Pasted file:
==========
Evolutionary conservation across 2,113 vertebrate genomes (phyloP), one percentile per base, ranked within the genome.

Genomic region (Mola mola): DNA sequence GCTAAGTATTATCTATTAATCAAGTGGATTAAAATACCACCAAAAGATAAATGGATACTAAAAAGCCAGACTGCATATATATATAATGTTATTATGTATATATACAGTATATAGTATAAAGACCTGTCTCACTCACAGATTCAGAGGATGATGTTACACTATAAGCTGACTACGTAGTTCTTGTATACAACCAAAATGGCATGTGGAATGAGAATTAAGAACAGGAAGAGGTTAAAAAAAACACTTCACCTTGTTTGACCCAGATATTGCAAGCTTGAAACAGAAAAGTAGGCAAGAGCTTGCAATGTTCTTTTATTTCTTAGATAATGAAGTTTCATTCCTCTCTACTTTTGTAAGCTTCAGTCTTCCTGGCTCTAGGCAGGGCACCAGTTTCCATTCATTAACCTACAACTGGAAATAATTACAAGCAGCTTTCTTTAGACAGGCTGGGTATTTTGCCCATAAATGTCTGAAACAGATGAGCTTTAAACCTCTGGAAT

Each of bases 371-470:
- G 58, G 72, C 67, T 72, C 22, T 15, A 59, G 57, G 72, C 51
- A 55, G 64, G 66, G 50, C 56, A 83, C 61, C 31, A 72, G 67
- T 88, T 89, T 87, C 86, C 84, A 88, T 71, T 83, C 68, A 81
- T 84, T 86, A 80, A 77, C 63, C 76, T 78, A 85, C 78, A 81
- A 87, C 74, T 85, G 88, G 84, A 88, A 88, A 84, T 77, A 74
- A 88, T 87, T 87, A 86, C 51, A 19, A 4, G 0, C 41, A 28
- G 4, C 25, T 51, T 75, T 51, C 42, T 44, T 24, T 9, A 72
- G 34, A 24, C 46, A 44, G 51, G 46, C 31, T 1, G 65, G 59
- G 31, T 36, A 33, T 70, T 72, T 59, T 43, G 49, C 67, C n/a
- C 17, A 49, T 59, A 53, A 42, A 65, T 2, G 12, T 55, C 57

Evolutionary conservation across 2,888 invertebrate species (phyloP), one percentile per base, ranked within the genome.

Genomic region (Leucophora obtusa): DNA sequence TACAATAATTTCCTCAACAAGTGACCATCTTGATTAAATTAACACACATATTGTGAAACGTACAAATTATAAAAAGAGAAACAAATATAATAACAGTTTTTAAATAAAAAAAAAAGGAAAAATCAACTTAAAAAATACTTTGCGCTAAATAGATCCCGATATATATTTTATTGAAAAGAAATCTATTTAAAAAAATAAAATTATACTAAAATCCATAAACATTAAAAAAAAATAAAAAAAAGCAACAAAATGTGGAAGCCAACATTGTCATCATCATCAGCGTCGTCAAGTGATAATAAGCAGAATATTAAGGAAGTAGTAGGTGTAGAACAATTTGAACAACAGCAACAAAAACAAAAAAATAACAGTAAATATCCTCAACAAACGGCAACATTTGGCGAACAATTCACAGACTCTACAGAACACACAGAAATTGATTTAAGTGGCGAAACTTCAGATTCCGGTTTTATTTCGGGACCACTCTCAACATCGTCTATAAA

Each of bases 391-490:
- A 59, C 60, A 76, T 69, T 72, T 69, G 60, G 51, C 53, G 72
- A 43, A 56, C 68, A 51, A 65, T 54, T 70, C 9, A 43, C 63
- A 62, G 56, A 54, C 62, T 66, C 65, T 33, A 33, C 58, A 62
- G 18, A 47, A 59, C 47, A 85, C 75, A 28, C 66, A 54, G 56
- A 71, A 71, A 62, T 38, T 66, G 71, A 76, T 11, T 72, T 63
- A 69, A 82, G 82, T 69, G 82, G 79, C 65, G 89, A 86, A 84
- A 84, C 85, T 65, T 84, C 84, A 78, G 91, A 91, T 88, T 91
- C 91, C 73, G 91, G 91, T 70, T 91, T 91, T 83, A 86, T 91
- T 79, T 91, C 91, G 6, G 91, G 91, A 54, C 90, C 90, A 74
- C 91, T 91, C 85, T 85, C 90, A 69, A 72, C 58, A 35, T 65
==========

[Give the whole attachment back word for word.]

Evolutionary conservation across 2,113 vertebrate genomes (phyloP), one percentile per base, ranked within the genome.

Genomic region (Mola mola): DNA sequence GCTAAGTATTATCTATTAATCAAGTGGATTAAAATACCACCAAAAGATAAATGGATACTAAAAAGCCAGACTGCATATATATATAATGTTATTATGTATATATACAGTATATAGTATAAAGACCTGTCTCACTCACAGATTCAGAGGATGATGTTACACTATAAGCTGACTACGTAGTTCTTGTATACAACCAAAATGGCATGTGGAATGAGAATTAAGAACAGGAAGAGGTTAAAAAAAACACTTCACCTTGTTTGACCCAGATATTGCAAGCTTGAAACAGAAAAGTAGGCAAGAGCTTGCAATGTTCTTTTATTTCTTAGATAATGAAGTTTCATTCCTCTCTACTTTTGTAAGCTTCAGTCTTCCTGGCTCTAGGCAGGGCACCAGTTTCCATTCATTAACCTACAACTGGAAATAATTACAAGCAGCTTTCTTTAGACAGGCTGGGTATTTTGCCCATAAATGTCTGAAACAGATGAGCTTTAAACCTCTGGAAT

Each of bases 371-470:
- G 58, G 72, C 67, T 72, C 22, T 15, A 59, G 57, G 72, C 51
- A 55, G 64, G 66, G 50, C 56, A 83, C 61, C 31, A 72, G 67
- T 88, T 89, T 87, C 86, C 84, A 88, T 71, T 83, C 68, A 81
- T 84, T 86, A 80, A 77, C 63, C 76, T 78, A 85, C 78, A 81
- A 87, C 74, T 85, G 88, G 84, A 88, A 88, A 84, T 77, A 74
- A 88, T 87, T 87, A 86, C 51, A 19, A 4, G 0, C 41, A 28
- G 4, C 25, T 51, T 75, T 51, C 42, T 44, T 24, T 9, A 72
- G 34, A 24, C 46, A 44, G 51, G 46, C 31, T 1, G 65, G 59
- G 31, T 36, A 33, T 70, T 72, T 59, T 43, G 49, C 67, C n/a
- C 17, A 49, T 59, A 53, A 42, A 65, T 2, G 12, T 55, C 57

Evolutionary conservation across 2,888 invertebrate species (phyloP), one percentile per base, ranked within the genome.

Genomic region (Leucophora obtusa): DNA sequence TACAATAATTTCCTCAACAAGTGACCATCTTGATTAAATTAACACACATATTGTGAAACGTACAAATTATAAAAAGAGAAACAAATATAATAACAGTTTTTAAATAAAAAAAAAAGGAAAAATCAACTTAAAAAATACTTTGCGCTAAATAGATCCCGATATATATTTTATTGAAAAGAAATCTATTTAAAAAAATAAAATTATACTAAAATCCATAAACATTAAAAAAAAATAAAAAAAAGCAACAAAATGTGGAAGCCAACATTGTCATCATCATCAGCGTCGTCAAGTGATAATAAGCAGAATATTAAGGAAGTAGTAGGTGTAGAACAATTTGAACAACAGCAACAAAAACAAAAAAATAACAGTAAATATCCTCAACAAACGGCAACATTTGGCGAACAATTCACAGACTCTACAGAACACACAGAAATTGATTTAAGTGGCGAAACTTCAGATTCCGGTTTTATTTCGGGACCACTCTCAACATCGTCTATAAA

Each of bases 391-490:
- A 59, C 60, A 76, T 69, T 72, T 69, G 60, G 51, C 53, G 72
- A 43, A 56, C 68, A 51, A 65, T 54, T 70, C 9, A 43, C 63
- A 62, G 56, A 54, C 62, T 66, C 65, T 33, A 33, C 58, A 62
- G 18, A 47, A 59, C 47, A 85, C 75, A 28, C 66, A 54, G 56
- A 71, A 71, A 62, T 38, T 66, G 71, A 76, T 11, T 72, T 63
- A 69, A 82, G 82, T 69, G 82, G 79, C 65, G 89, A 86, A 84
- A 84, C 85, T 65, T 84, C 84, A 78, G 91, A 91, T 88, T 91
- C 91, C 73, G 91, G 91, T 70, T 91, T 91, T 83, A 86, T 91
- T 79, T 91, C 91, G 6, G 91, G 91, A 54, C 90, C 90, A 74
- C 91, T 91, C 85, T 85, C 90, A 69, A 72, C 58, A 35, T 65